If you like tennis records and trivia, you’d better clear your calendar. I knew I was on to something when I kept getting distracted from my own project by all the cool stats it was spitting out.
The project: Event history pages at TennisAbstract.com. Think of them as almanacs for every stop on the ATP tour. For each tournament, you’ll find a chronological list of winners, finalists, and final scores. Then come the leaderboards–132 of them per tournament, at last count. That’s where the fun really begins.
In addition to the basics, like most matches won, most quarterfinal appearances, and the like, you’ll find tiebreak records, bagel records, the youngest titlists (and finalists, and more), the oldest titlists (and finalists, and more), and the lowest ranked titlists, finalists, and semifinalists.
Then come the match-level stats records (all links head to the Washington event’s page as an example). These are broken down into four categories:
- Single-match records (combined): Longest and shortest matches, most aces, most breaks of serve, longest tiebreaks, and much more.
- Single-match player records: Most aces by a single player, highest and lowest first-serve percentage, highest and lowest first-serve winning percentage, most break points earned and saved, and lots more.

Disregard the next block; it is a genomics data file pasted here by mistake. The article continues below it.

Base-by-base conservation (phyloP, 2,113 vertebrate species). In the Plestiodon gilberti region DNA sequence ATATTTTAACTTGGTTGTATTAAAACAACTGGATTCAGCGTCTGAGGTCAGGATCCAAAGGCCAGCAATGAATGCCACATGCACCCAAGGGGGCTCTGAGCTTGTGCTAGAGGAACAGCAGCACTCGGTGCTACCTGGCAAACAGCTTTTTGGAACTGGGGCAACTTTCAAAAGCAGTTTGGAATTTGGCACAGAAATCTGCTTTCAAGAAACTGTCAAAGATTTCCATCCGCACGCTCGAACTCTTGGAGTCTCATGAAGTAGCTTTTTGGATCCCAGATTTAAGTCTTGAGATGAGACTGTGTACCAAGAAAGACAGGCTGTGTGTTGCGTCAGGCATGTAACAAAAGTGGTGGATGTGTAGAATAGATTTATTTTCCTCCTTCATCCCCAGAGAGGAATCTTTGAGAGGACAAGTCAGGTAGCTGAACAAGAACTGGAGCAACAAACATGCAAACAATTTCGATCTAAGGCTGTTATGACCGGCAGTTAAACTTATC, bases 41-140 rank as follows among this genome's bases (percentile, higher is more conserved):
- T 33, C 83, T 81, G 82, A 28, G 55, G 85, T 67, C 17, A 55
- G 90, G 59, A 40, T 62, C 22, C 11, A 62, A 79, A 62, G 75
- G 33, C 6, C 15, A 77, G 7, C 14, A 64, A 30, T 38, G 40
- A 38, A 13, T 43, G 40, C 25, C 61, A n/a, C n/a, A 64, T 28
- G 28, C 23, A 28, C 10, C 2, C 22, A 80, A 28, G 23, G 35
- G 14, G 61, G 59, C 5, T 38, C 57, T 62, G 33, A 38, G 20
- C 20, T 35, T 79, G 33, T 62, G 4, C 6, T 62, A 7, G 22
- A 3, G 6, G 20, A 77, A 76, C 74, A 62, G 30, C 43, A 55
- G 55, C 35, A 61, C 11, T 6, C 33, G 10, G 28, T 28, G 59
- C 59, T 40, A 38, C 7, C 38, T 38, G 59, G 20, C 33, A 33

- Single-tournament player records: Marks set by players at a single year’s event, including most time spent on court, most points won, highest rate of points won, aces, double faults … you get the idea.
- Event player records: Best all-time performances at the tournament over multiple years, including most of the same stat categories from the other sections.
Player names are linked to each guy’s own page, and years are linked to a page with each individual tournament’s results.
The links above all go to the Washington tournament’s page. Here are links to this week’s ATP events:
(I’d love to have equivalent WTA pages, and I hope to add them soon. It’ll take quite a bit more work, however, and without the 24-year history of matchstats that is available for ATP events, the resulting pages will be much less thorough.)
While I’ve put a ton of work into these this week, you’ll still probably some bugs. That’s one of the downsides of leaderboards–they have a knack for uncovering mistakes in the database. I’ve been able to add several checks to the process to avoid matches with obviously incorrect stats (e.g. impossibly short match durations), but I’m sure we’ll keep discovering more.